She also wrote about how the process of sharing her visions with her spiritual director strengthened her confidence in them and gave her the conviction to share her message with the world.

Everything that is in the heavens, on earth, and under the earth is penetrated with connectedness, penetrated with relatedness - Hildegard of Bingen

What if we all took seriously our own “visions” or moments of clarity when spiritual connectedness or creative inspiration seems to flow through us? What if we all nurtured these moments with meditation or other spiritual practices? What if we all had someone to talk to about these moments?

Hildegard may have seen her visions in what today we might call migraine auras, and much of her imagery stems from the lush forest that surrounded her monastery.

I believe we can all nurture our ability (as well as our children’s ability) to find meaning in everything around us. We all have the potential to better understand the secrets of the universe as revealed in something as simple as the veins of a maple leaf.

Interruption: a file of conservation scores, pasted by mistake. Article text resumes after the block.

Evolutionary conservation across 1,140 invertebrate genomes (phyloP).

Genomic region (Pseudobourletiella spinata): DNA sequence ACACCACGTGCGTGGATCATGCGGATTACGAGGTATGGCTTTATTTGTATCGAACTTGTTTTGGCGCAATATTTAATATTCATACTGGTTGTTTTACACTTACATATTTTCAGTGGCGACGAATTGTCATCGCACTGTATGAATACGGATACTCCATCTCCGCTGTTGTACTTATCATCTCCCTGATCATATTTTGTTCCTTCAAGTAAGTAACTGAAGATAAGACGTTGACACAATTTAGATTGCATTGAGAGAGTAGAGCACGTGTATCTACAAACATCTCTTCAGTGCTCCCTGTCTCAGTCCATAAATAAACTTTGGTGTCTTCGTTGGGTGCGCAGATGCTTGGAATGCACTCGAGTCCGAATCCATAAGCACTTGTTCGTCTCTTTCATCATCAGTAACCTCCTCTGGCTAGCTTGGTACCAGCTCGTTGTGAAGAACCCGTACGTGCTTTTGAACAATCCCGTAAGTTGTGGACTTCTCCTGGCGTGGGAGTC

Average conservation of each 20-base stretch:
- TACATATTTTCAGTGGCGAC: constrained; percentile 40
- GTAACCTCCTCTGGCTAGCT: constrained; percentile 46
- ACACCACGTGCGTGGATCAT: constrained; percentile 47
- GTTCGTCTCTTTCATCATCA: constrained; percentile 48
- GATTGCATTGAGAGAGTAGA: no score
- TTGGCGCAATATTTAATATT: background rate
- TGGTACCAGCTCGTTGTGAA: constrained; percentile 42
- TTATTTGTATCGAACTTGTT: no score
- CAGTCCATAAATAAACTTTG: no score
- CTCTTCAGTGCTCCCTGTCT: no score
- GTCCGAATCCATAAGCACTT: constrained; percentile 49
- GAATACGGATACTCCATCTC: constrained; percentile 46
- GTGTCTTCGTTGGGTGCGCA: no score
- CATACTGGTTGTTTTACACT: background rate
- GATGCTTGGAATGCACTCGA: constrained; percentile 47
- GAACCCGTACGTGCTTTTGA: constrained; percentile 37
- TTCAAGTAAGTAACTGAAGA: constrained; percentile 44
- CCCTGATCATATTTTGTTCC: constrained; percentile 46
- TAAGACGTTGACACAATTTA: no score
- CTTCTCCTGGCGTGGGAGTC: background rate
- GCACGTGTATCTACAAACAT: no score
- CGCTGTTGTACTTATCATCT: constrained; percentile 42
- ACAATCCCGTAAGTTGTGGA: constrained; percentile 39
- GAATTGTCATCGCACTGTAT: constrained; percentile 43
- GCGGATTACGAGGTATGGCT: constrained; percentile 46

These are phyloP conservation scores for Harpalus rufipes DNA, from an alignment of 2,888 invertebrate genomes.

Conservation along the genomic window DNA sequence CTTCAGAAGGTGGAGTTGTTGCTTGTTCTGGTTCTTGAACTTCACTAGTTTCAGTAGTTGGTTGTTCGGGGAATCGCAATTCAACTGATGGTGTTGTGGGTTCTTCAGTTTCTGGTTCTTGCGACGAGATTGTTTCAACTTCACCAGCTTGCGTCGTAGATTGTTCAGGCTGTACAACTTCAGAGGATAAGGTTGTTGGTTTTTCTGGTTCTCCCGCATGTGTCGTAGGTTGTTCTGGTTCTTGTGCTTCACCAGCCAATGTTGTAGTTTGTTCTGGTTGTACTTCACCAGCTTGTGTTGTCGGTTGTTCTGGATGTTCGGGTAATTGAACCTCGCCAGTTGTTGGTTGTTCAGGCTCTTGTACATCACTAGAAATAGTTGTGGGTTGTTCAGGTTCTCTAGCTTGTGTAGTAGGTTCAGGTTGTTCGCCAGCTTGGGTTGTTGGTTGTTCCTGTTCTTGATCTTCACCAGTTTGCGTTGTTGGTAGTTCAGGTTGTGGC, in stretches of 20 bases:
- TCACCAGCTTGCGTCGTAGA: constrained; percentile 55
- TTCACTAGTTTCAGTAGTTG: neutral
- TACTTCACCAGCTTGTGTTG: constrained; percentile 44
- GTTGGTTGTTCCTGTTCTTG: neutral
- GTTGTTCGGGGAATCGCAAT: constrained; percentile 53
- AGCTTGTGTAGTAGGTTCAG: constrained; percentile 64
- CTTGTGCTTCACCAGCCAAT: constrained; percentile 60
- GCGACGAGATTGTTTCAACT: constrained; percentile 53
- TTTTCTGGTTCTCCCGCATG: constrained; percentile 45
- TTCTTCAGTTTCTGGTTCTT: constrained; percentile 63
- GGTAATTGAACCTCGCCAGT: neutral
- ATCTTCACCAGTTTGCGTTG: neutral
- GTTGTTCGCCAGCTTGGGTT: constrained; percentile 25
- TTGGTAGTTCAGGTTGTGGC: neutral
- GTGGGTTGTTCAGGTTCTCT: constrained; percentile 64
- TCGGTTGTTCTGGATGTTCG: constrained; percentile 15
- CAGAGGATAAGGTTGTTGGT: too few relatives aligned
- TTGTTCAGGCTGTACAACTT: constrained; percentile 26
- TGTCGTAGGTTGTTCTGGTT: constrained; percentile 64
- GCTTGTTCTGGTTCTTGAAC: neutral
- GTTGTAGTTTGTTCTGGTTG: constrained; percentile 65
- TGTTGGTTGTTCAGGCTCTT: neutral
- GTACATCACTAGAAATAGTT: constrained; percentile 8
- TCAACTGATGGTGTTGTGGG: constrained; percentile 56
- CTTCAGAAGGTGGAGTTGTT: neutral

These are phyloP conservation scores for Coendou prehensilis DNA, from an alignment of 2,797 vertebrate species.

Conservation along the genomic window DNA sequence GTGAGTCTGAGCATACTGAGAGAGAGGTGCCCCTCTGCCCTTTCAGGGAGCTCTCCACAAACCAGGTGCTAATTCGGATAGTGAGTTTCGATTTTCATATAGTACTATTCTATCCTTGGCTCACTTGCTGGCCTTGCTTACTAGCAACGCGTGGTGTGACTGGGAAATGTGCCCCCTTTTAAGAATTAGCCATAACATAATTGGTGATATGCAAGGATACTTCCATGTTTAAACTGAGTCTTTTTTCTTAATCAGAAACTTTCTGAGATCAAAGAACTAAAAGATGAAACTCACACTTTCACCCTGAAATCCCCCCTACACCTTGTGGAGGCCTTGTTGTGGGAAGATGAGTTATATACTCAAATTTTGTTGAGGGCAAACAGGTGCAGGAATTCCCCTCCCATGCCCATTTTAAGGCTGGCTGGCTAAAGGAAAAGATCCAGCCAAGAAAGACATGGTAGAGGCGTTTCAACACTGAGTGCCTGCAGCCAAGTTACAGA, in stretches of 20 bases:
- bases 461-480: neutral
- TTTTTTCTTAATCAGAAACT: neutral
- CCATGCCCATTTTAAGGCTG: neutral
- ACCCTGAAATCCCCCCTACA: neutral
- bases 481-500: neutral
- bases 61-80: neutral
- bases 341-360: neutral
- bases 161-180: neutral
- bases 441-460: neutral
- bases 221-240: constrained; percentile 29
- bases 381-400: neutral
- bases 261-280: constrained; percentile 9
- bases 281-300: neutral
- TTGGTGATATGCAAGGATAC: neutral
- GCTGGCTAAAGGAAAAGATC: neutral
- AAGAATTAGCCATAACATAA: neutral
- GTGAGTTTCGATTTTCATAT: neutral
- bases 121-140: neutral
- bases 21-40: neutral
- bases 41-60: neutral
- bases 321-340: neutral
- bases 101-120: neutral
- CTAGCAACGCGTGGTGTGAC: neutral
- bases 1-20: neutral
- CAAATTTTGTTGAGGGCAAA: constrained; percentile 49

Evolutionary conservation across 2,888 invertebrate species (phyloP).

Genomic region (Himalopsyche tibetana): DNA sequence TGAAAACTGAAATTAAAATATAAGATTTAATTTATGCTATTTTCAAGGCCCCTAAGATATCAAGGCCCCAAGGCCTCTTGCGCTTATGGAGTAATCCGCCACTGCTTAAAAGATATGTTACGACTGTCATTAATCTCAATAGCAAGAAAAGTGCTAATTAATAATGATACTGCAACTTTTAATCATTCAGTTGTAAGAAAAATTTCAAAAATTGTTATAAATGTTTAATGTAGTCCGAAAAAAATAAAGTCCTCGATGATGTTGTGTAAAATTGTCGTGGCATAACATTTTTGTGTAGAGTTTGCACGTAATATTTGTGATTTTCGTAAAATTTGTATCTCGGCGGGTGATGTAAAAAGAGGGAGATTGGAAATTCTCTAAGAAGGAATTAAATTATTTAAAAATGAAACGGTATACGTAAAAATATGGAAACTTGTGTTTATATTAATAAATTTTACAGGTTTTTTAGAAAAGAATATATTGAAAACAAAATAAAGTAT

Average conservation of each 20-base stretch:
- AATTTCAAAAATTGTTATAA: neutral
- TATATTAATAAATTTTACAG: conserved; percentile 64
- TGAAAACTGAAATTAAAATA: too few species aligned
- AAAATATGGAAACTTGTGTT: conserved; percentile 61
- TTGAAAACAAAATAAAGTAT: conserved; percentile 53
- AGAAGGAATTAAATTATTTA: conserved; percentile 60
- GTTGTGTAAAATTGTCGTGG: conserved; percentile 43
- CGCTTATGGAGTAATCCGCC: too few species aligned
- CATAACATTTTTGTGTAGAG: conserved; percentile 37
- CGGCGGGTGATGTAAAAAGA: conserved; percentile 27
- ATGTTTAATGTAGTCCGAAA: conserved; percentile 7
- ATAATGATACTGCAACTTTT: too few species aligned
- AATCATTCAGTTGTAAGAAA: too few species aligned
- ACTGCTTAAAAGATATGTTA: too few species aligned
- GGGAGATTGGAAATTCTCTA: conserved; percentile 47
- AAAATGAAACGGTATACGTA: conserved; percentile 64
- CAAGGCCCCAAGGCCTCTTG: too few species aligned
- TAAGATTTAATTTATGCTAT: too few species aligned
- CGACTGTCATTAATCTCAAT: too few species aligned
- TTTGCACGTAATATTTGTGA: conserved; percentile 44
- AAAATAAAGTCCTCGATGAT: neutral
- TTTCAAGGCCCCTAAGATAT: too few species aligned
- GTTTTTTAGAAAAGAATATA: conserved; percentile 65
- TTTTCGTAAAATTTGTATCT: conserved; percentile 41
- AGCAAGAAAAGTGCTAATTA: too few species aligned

While Hildegard seems to have been blessed with more talents than the average human, the design of her daily life was ideal for nurturing her spiritual and creative gifts.

Since early childhood, Hildegard’s days were focused on practicing the quiet of meditative prayer and cultivating awareness of the sacred within each moment and all of creation. Knowing this helps us understand how her music and visions came to be.

How can we emulate Hildegard’s practices so as to enhance the wisdom and creativity flowing through our own lives?

Hildegard was a woman to be reckoned with. She understood the value and importance of her visions. Claiming unheard of authority for a woman not only of her time but perhaps any time in history since, Hildegard did not shrink from challenging those in power. She wrote sternly to those who she saw abusing their power, and her views were taken seriously by them.